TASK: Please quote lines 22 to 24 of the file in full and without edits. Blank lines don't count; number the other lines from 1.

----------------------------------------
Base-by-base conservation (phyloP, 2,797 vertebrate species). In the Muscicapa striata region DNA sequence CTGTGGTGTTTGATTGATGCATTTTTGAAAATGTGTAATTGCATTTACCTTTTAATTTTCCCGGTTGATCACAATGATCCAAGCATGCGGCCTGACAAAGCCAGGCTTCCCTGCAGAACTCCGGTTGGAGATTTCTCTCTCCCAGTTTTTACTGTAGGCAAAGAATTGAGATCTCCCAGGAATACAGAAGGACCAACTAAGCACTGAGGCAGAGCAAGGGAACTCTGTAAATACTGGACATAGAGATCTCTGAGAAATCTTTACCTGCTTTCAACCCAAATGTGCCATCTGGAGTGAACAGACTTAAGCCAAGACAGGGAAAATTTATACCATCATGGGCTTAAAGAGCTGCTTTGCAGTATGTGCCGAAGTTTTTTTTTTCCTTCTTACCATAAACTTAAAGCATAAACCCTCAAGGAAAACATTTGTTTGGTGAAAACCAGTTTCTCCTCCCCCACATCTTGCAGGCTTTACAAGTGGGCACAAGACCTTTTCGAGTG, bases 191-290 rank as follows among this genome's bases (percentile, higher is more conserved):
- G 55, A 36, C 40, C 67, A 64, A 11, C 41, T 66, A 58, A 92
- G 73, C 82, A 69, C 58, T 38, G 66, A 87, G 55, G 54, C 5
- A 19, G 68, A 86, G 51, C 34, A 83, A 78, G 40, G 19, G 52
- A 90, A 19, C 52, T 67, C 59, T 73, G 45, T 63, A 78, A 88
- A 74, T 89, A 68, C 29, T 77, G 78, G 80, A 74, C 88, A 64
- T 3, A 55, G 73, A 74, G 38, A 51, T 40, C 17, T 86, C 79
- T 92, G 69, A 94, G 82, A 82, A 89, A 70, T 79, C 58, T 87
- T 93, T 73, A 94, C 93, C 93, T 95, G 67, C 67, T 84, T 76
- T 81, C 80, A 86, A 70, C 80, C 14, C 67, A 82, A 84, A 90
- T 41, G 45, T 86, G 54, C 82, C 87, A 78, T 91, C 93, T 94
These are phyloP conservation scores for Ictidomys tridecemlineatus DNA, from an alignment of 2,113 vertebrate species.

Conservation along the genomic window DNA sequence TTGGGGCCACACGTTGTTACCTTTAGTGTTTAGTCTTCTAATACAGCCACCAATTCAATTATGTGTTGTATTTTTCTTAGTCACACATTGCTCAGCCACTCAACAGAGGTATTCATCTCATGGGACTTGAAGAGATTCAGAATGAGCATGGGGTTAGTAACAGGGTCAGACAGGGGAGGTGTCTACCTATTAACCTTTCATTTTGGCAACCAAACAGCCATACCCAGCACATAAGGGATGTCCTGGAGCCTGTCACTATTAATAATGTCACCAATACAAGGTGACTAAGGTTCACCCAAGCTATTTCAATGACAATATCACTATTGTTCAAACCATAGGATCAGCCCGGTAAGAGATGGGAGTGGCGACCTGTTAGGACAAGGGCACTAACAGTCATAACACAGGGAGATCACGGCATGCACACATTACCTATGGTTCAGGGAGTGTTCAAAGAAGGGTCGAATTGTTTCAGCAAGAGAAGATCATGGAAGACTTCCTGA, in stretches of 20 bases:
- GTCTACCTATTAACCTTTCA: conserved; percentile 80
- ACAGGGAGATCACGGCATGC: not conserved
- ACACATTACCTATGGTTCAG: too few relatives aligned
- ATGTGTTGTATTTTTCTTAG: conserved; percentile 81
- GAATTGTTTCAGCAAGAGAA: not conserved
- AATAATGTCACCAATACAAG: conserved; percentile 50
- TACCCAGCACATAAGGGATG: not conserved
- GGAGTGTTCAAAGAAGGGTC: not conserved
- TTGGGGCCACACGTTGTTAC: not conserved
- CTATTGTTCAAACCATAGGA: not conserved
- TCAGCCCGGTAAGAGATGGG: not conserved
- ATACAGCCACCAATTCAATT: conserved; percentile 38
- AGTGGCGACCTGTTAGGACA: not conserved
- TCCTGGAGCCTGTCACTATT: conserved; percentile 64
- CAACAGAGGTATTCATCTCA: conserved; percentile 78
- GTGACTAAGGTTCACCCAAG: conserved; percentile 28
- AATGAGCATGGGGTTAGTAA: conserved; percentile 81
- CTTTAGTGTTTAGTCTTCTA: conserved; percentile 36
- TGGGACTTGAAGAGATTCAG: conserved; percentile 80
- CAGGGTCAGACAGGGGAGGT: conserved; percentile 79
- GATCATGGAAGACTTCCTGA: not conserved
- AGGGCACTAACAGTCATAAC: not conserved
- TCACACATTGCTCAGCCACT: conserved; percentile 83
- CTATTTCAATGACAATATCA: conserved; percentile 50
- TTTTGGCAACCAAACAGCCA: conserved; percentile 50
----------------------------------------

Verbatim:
- TTGGGGCCACACGTTGTTAC: not conserved
- CTATTGTTCAAACCATAGGA: not conserved
- TCAGCCCGGTAAGAGATGGG: not conserved